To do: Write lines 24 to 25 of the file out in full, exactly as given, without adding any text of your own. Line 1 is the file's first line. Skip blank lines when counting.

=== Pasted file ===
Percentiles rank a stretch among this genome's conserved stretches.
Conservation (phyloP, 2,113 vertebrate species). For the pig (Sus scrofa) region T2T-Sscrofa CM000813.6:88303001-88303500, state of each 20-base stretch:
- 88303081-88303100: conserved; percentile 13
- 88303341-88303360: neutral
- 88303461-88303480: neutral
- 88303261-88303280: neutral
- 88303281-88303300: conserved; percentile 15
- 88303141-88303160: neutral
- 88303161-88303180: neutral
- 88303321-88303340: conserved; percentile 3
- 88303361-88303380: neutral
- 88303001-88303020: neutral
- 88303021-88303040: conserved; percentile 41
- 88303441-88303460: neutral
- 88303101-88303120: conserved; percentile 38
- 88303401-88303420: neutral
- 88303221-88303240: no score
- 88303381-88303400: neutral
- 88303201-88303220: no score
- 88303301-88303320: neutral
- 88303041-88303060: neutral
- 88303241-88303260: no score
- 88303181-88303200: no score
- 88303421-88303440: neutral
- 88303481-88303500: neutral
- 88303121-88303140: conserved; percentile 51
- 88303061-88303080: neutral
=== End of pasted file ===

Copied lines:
- 88303421-88303440: neutral
- 88303481-88303500: neutral